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Former Egyptian Grand Mufti Predicts Qatar’s ‘Extermination’

Egypt’s Grand Mufti Dr. Ali Gomaa

Washington – Ali Gomaa, a former Grand Mufti in Egypt, has publicly predicted the demise of Qatar and its people within two years during a speech delivered in Cairo Wednesday night.

While the rest of the world focuses on finding a solution to the Qatar crisis, Gomaa is likening the Qatari people to the Khawarij, an ancient political movement whose members were virtually wiped out by those he claims were ancestors of present-day Emiratis during the early days of Islam. In the centuries since, Khawarij have since become synonymous with the word “traitor.”

“Qutri ibn Fujaa was the imam of the Khawarij and it was after him that Qatar was named,” said Gomaa, adding that the royal Qatari family al-Thani were his descendants.

In an interesting example of tailoring history to suit a chosen perspective, Gomaa credits Qutri’s defeat to an “Emirati man” called Muhalab ibn Sufra. This despite the fact that the UAE would not exist until thirteen hundred years later.

“After only two years, Qutri and the Khawarij were completely exterminated,” he continued. The word Khawarij is now commonly used by modern scholars for groups such as Islamic State and al-Qaeda.

“It is as if they were inherited genes or that history is repeating itself,” Gomaa told his audience. “So learn this well… we have just two years to wait.”

On Wednesday, Qatar received another threat from a Saudi journalist, who invoked the memory of the Rabaa massacre of 2013, wishing the same fate to befall Qatar. Hundreds of protesters were killed in Rabaa, Egypt, when they were protesting against the coup that toppled against President, Mohamed Mosri.

At the time, Human Rights Watch counted the number of protesters killed at more than 1,500. In one night and one location alone, the Rabaa al-Adawiya square, approximately 817 protesters were fatally shot.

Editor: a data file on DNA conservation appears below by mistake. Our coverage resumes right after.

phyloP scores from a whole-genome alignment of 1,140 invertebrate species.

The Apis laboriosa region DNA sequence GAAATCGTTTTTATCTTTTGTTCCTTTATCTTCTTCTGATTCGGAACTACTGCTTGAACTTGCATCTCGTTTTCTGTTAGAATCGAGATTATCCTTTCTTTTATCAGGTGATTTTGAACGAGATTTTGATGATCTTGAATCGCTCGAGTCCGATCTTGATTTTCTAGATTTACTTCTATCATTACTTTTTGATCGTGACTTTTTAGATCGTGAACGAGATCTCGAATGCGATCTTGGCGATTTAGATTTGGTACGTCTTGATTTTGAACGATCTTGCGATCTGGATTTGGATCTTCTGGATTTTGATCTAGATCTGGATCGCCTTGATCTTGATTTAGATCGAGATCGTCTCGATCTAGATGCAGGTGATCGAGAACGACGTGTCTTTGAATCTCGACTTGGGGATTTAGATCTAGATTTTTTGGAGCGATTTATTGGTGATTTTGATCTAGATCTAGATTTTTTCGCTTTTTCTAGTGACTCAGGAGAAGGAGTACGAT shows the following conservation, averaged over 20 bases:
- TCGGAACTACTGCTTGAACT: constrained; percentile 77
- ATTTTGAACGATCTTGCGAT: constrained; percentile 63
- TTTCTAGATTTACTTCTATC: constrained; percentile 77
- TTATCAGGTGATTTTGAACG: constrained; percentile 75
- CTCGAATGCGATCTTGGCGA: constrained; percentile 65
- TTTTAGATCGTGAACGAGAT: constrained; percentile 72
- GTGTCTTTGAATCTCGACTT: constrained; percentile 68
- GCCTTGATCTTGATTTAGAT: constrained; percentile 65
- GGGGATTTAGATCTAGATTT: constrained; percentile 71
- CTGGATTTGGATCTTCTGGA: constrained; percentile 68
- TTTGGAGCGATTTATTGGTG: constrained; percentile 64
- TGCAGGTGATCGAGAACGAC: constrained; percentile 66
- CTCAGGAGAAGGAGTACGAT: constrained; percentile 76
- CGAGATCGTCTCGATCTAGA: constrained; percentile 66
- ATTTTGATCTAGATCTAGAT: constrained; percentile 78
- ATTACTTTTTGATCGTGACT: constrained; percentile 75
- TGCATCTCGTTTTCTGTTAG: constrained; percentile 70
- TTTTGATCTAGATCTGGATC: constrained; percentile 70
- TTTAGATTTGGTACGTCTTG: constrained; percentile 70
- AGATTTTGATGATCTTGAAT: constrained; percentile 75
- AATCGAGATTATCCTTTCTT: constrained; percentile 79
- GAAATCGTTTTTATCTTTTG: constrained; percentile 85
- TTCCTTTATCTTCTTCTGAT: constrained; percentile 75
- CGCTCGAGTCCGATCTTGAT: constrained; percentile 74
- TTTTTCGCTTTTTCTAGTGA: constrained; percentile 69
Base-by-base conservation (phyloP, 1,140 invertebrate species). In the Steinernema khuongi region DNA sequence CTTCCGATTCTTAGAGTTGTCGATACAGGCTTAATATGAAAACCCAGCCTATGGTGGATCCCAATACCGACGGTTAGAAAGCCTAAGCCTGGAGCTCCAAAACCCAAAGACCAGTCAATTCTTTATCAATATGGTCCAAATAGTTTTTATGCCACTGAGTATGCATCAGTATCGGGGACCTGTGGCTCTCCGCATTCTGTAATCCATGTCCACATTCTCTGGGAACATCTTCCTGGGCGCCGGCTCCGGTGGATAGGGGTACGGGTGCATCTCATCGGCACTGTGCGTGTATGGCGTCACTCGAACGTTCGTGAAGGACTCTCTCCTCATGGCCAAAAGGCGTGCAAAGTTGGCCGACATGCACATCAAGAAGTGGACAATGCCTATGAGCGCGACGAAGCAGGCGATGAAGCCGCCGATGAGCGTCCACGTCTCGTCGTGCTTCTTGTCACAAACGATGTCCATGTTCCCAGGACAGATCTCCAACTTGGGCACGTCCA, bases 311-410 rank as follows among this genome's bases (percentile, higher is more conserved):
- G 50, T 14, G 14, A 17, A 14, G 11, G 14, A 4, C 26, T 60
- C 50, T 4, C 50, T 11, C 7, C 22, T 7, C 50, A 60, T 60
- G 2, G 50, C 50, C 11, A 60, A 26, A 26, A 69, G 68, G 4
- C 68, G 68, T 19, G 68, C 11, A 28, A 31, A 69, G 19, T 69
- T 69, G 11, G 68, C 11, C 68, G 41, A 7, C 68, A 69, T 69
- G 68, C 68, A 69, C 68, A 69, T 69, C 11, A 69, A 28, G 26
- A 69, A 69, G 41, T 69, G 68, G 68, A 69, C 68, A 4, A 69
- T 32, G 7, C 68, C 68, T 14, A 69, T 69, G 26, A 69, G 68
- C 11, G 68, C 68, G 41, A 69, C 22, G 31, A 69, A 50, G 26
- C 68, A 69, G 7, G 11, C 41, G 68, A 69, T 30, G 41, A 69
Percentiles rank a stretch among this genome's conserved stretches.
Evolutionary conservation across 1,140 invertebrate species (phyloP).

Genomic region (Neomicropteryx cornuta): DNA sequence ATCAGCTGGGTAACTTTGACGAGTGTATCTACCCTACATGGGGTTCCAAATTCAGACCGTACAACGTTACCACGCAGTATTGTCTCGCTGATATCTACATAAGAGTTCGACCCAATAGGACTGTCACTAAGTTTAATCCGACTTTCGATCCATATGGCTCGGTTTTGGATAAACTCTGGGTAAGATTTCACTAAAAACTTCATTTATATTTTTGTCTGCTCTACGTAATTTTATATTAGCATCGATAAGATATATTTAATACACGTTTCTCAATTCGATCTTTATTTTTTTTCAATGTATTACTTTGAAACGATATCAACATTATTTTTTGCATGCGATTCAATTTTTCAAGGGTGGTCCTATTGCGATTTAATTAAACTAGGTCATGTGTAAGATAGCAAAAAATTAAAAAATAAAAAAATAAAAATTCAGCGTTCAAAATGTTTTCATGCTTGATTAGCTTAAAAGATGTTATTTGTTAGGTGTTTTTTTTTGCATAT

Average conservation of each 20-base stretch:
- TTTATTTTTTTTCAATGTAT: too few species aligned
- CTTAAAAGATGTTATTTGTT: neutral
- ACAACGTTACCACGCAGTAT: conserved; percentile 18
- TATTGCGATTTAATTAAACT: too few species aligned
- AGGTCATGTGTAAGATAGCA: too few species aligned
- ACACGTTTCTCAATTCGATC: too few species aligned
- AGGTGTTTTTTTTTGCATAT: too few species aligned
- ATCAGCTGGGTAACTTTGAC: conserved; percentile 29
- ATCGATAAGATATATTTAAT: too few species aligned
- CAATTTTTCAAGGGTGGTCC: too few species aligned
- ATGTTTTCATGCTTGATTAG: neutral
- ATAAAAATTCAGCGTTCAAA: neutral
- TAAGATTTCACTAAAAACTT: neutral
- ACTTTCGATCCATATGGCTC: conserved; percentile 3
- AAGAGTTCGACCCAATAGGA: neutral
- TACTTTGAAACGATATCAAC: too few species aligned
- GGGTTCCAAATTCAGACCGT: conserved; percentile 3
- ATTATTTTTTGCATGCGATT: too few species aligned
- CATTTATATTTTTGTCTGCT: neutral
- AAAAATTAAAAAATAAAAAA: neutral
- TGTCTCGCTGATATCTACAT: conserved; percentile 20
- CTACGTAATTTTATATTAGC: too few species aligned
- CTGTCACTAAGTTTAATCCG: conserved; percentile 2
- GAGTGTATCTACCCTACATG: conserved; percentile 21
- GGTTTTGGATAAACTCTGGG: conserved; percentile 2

During the bloody event, Gomaa encouraged a violent reaction against the protesters saying, “Shoot them in the heart. Blessed are those who kill them… We must cleanse our Egypt from these riffraff… they are hypocrites and secessionists.”

The inflammatory remarks come at what is possibly the most delicate time during the Gulf crisis, widely described as the worst in the region in years. The trouble for Qatar began June 4 when six Gulf countries, led by Saudi Arabia, announced their intention to sever all diplomatic ties with their “brotherly” neighbor. That was quickly followed by economic isolation in the form of a trade blockade, which began almost immediately.

The blockade countries alleged that Qatar was funding terrorism and engaged in a relationship with arch enemy, Iran, which was closer than they liked. Qatar denied the charges from the start, vigorously defending itself and its record in fighting terror, claiming the United States can back up that record. The allegations have since been proven to be unfounded, prompting many to believe the reasons for the blockade to be more closely related to an intense dislike for Qatar’s foreign policy.

On June 22, amid much international frustration over delays, Saudi Arabia presented Qatar with the blockade’s list of 13 demands which included the complete shutdown of state-funded network, Al Jazeera, a significant scaling down of Qatar’s relationship with Iran and the closure of a Turkish military base in the country.

So far, Qatar has categorically refused to consider a response to the demands, which it calls unworkable, until the blockade countries provide clear and transparent proof of the allegations they have made. Saudi Arabia and the United Arab Emirates have vowed their list of demands is “non-negotiable,” leading to an inevitable stalemate which has yet to be reasoned through.

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